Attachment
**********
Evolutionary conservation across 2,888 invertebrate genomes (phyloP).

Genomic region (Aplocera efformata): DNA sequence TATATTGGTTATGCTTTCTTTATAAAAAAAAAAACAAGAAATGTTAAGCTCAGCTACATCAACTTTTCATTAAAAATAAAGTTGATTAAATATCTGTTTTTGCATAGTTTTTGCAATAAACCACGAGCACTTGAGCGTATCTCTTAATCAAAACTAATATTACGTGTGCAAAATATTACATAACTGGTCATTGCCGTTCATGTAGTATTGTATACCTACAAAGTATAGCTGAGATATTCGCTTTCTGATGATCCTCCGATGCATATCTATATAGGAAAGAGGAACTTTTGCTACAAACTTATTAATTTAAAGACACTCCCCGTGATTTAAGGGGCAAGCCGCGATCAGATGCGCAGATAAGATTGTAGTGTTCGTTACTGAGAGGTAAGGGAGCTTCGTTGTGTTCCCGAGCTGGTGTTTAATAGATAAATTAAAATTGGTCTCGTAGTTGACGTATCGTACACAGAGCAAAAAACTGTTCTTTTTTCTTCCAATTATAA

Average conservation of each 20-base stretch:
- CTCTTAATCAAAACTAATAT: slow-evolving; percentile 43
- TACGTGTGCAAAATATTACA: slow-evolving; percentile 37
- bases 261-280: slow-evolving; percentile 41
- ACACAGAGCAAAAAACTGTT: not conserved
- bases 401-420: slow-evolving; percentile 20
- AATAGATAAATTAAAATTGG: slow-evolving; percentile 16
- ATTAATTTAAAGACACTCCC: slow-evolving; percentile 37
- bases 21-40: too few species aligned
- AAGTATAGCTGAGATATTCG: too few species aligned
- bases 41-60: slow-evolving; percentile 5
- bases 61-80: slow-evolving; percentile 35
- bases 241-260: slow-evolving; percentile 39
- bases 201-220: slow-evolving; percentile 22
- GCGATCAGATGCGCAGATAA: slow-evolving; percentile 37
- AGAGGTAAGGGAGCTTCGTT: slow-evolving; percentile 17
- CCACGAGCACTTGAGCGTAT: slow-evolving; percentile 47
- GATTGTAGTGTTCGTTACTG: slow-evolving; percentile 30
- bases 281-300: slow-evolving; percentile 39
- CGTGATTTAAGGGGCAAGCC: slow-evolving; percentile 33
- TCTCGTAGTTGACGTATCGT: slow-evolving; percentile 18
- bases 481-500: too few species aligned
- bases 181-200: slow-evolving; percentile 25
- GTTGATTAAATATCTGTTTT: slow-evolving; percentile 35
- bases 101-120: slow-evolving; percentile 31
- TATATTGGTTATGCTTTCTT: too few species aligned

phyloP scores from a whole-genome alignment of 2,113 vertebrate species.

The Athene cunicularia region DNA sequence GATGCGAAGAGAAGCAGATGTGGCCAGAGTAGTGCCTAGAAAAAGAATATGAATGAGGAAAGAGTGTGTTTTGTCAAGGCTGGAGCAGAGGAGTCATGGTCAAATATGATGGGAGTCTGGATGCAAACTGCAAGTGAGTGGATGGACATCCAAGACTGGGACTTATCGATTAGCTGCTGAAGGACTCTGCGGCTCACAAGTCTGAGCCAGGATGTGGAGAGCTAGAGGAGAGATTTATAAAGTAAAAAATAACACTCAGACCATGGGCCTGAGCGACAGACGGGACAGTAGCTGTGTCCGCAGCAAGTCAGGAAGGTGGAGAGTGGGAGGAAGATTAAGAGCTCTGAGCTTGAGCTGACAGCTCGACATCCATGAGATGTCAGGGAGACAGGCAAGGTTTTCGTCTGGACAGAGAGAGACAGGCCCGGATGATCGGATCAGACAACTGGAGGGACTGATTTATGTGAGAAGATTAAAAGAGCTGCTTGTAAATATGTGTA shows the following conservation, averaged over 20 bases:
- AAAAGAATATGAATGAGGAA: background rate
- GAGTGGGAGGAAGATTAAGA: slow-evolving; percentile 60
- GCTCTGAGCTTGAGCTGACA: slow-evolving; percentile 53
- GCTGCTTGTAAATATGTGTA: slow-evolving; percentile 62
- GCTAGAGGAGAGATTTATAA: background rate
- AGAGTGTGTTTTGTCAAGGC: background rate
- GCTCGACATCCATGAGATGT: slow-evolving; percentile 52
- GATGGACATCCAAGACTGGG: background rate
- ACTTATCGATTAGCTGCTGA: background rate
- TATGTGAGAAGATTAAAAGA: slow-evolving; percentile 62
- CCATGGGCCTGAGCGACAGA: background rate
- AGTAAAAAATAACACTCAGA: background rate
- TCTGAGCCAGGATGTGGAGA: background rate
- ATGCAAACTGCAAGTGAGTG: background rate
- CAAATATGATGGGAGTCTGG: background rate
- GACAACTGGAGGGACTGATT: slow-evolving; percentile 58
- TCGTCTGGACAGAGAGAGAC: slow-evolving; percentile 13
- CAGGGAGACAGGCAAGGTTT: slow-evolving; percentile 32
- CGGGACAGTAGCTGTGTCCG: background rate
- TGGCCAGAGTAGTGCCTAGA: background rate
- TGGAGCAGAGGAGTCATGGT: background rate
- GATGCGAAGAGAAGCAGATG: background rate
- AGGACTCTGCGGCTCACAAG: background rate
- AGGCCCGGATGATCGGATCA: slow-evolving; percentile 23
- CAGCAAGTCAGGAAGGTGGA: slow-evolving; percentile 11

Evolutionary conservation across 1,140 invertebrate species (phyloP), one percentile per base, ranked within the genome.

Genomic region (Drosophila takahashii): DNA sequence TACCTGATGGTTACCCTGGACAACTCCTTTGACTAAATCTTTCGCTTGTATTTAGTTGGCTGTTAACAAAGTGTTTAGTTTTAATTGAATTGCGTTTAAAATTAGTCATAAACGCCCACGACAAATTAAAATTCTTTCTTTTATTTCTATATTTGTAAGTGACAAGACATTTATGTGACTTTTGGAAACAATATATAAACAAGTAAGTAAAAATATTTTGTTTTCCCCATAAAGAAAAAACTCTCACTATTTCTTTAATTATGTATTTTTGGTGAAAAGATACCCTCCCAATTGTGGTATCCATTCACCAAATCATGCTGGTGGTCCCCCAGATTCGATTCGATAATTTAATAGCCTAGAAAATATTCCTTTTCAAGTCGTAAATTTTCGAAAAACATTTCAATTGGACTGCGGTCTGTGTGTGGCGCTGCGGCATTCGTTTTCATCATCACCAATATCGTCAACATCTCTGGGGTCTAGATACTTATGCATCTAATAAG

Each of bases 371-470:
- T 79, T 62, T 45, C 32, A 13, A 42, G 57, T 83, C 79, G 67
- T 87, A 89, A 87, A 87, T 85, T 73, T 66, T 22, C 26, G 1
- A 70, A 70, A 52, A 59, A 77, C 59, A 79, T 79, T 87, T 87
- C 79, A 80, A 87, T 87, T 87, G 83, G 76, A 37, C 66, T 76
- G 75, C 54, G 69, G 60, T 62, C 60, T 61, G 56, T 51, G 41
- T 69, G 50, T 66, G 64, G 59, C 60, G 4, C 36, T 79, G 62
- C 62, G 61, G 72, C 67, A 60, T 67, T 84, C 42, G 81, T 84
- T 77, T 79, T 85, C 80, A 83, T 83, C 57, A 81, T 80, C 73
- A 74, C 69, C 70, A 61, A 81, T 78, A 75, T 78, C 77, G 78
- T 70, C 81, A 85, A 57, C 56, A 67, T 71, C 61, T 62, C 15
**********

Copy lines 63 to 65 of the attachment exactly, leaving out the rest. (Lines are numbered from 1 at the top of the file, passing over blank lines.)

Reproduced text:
- G 75, C 54, G 69, G 60, T 62, C 60, T 61, G 56, T 51, G 41
- T 69, G 50, T 66, G 64, G 59, C 60, G 4, C 36, T 79, G 62
- C 62, G 61, G 72, C 67, A 60, T 67, T 84, C 42, G 81, T 84